In the past, I’d have sought that comfort out in a white man, but that night I knew it wouldn’t be enough.
It’s not that I don’t think white people are anxious; two months into Trump’s presidency, most of the white people in my life are activated.
All seem no more or less happy than other couples I know.
Yet, until recently, I did not consider white men as romantic prospects. Meanwhile, my social circle is full of black women married to or dating white men.
Whenever I’m standing on a subway platform, I play this game: I hover near a person I think is cute and try to slowly make my way over to him so we get in the same car. Like most of the girls in my class, I wanted attention from the boys.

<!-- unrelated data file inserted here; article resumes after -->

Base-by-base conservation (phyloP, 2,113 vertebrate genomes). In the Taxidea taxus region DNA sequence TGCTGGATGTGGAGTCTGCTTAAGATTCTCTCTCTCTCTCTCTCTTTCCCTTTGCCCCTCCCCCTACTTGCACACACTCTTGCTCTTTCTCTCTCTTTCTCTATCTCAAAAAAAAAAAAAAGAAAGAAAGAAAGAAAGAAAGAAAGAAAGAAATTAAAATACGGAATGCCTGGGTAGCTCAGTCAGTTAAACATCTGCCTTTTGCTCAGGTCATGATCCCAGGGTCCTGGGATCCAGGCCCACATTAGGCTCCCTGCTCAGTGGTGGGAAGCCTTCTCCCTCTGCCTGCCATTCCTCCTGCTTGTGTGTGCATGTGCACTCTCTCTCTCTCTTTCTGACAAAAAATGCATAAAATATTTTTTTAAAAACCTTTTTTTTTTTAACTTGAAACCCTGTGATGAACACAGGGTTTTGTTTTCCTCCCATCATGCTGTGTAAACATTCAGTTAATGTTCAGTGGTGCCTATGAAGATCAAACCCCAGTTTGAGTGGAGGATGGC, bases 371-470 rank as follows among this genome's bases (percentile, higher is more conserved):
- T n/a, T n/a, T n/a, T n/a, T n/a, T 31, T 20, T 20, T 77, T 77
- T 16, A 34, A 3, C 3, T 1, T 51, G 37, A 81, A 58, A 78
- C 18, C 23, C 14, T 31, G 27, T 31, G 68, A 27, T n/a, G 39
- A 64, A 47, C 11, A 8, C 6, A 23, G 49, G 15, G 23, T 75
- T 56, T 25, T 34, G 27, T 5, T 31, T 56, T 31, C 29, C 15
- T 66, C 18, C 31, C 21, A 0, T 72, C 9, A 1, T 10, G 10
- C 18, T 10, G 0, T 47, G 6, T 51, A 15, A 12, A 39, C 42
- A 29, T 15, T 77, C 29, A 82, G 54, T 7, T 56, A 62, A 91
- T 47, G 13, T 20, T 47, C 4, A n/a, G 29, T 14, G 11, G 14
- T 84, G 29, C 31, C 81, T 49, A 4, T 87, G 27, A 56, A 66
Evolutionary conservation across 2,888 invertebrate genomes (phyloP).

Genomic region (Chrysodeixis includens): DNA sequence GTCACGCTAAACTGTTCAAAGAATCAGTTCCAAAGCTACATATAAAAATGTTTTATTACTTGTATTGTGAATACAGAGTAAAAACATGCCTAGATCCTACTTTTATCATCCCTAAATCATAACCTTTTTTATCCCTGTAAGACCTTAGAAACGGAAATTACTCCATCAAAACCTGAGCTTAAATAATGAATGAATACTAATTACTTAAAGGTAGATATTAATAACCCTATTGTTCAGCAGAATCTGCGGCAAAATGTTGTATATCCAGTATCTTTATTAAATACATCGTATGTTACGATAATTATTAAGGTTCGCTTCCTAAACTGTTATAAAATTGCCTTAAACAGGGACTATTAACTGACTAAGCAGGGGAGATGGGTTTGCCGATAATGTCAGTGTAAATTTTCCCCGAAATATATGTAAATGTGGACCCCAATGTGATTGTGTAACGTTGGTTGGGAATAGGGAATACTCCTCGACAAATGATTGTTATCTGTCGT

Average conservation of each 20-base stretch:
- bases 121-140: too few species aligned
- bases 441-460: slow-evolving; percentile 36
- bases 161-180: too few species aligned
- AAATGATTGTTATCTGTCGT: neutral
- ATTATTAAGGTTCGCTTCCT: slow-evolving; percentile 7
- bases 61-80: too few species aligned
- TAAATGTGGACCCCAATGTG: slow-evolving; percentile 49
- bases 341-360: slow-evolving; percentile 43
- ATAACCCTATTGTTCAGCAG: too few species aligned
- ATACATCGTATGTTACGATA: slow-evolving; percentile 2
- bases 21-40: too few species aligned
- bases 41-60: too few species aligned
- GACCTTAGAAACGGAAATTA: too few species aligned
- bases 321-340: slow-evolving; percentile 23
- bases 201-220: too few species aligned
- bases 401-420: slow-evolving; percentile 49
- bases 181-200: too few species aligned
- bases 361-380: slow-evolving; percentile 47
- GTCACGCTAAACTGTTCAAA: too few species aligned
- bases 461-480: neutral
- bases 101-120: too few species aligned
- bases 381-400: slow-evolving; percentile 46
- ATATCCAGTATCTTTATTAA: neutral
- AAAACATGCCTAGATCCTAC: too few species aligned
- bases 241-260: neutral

When we do, I look his way every so often to see if he’s staring back, to see if we’ve got what my best friend and I call “the affinity,” a mutual acknowledgement that we one another. But while they chased after blondes and brunettes, I was ignored.
One was a guy who was interested in talking to me, and the other was acting as his wingman.
The wingman walked up to me as his friend stood beside him and screamed over the music, “You’re perfect!